The rainy Pleiads wester,
Orion plunges prone,
The stroke of midnight ceases,
And I lie down alone.
The rainy Pleiads wester,
And seek beyond the sea
The head that I shall dream of,
And 'twill not dream of me.
The constellation Pleiades - the Seven Sisters - sets in the west shortly before dawn in the late fall months, signalling the oncoming winter weather for civilizations that were guided by the stars. The constellation Orion follows after the sisters in heaven as the hunter Orion did on earth. This poem seems like echt Housman, with its sea and stars, its deep emotion held in by a strict structure, its spare lyricism, its stoic sense of loneliness and unrequited love. It seems like a deeply personal poem. And as children of the Romantics, we tend to think that this is what poetry is - what it must be: deeply personal, sprung directly from the writer's soul and closely linked to his or her daily life. But there's another tradition, dating in Western tradition back to the Greeks and Romans, one of which Housman, a classics scholar by profession, was well aware: that of building off existing tropes, revising, revisiting, and extending the work of past masters. And this very Housman-like poem is actually based closely on a centuries-old fragment from Sappho. Here it is in the Loeb Classical Library rendition:
The moon has set and the Pleiades; it is midnight, and time goes by, and I lie alone.
Sappho, Fragment 168B, translated by David A. Campbell
Since the purpose of the Loeb volumes is to provide a crib on the right-hand page for those working through the original Greek or Latin on the left, we can assume that this is a straightforward, fairly denotative version. Here's another rendition in English that takes a slightly more flexible approach. Several months ago I was suddenly gripped by a need to read Sappho in different translations; of all the ones I read, this is the version of this particular fragment that I found most haunting, most memorable as a stand-alone English poem:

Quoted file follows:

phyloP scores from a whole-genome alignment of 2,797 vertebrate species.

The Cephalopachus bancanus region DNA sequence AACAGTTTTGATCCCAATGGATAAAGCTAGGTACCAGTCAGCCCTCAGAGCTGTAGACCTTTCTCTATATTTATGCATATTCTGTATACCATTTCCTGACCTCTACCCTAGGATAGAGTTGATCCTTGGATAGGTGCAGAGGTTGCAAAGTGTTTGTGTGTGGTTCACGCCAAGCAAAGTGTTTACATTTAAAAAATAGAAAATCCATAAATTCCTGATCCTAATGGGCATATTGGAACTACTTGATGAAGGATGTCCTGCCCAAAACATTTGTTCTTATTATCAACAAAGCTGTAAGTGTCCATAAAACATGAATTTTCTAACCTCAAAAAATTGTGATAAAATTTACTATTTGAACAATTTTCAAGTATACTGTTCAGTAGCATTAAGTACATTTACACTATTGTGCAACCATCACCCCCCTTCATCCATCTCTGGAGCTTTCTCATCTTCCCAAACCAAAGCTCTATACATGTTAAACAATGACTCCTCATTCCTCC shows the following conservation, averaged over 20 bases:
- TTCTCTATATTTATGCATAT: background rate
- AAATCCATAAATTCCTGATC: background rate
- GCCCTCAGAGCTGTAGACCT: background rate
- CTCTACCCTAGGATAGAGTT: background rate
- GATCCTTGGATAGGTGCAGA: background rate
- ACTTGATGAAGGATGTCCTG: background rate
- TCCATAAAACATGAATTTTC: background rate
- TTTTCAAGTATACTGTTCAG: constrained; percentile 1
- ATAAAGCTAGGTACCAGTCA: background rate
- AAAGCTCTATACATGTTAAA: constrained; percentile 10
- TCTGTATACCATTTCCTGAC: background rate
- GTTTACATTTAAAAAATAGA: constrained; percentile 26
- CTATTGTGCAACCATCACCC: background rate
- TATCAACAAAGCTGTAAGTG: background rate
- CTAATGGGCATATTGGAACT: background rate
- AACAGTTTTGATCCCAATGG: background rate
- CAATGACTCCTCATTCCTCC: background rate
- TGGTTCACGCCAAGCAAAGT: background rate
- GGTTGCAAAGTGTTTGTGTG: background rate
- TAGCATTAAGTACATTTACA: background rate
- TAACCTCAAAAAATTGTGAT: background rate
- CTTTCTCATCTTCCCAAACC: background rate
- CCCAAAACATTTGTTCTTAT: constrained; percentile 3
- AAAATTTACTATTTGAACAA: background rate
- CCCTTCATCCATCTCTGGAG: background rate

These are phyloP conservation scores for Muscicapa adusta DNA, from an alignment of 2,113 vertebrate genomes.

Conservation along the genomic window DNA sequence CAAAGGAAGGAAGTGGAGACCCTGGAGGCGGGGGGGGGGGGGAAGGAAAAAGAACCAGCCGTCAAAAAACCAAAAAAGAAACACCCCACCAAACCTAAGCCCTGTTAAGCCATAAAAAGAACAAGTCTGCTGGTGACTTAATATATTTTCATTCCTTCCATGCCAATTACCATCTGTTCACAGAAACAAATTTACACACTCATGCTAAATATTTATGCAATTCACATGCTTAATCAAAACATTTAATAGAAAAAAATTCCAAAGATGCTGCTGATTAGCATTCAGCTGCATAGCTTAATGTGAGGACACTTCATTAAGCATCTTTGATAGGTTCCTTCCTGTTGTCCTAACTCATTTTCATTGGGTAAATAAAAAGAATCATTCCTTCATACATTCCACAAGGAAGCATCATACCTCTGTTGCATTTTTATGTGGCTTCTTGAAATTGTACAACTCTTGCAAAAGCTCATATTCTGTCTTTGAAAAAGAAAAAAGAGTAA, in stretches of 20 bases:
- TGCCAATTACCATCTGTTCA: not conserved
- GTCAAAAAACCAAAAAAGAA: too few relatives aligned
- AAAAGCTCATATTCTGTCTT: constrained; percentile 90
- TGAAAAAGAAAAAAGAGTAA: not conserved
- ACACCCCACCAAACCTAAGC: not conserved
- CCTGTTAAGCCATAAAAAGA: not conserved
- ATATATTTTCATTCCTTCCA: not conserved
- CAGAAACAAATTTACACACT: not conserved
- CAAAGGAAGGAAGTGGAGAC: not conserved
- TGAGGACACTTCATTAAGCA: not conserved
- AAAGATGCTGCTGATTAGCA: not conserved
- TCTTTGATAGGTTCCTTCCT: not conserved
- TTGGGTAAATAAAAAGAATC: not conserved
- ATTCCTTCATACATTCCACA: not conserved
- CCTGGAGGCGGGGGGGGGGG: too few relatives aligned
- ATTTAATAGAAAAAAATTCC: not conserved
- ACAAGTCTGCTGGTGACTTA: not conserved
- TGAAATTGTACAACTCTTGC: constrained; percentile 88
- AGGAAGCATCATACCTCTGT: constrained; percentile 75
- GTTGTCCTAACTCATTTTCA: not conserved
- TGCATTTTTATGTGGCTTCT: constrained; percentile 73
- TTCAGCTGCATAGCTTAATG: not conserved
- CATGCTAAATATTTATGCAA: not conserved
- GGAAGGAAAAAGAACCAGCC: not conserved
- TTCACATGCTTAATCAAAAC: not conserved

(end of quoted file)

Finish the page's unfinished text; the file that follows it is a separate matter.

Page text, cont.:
Tonight I've watched
The moon and then
The night is now
goes; I am
in bed alone
Sappho, translated by Mary Barnard
Adding "Tonight I've watched" really sets the frame for this piece; it adds a note of self-awareness, as the speaker literally watches time, in the form of the regular movements of celestial bodies, pass her by. "The night is now half-gone" is equivalent to "it is midnight" and "youth goes" is surely the implication of "time goes by" but half-gone and youth goes emphasizes, in their repetition, the going, and though the moon and the Pleiades will continue their rounds, the watcher's youth will never come back. The line breaks slip downward and the stanza breaks emphasize the thoughts rising up in her sleepless night.